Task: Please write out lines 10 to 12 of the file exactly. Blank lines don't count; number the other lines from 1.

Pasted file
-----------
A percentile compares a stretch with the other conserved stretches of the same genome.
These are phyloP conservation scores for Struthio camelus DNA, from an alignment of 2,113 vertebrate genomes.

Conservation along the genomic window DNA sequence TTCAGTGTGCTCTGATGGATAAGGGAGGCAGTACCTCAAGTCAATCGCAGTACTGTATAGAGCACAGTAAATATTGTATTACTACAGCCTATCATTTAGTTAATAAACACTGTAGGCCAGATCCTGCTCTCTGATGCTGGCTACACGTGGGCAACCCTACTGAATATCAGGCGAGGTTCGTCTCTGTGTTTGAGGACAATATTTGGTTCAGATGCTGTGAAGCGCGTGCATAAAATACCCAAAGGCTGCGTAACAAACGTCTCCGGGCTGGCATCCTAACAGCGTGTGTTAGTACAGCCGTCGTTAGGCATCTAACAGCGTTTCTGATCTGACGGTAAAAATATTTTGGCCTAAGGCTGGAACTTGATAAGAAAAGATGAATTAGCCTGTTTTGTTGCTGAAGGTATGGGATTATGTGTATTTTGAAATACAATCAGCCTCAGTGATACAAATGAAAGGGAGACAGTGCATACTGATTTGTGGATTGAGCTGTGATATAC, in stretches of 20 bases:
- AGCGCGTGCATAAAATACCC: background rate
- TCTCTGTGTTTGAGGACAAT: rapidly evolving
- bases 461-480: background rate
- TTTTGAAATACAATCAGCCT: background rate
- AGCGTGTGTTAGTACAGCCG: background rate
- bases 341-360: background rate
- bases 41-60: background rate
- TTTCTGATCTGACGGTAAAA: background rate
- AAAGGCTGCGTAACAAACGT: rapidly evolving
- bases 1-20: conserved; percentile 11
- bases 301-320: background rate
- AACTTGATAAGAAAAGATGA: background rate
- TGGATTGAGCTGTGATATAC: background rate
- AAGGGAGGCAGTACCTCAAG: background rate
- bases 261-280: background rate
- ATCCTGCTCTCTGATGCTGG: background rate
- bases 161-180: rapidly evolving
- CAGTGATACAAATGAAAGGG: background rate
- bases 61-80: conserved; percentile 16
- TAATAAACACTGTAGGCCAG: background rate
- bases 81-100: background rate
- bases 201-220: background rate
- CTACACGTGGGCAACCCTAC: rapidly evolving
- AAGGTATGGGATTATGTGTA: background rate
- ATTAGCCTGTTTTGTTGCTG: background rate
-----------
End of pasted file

- bases 41-60: background rate
- TTTCTGATCTGACGGTAAAA: background rate
- AAAGGCTGCGTAACAAACGT: rapidly evolving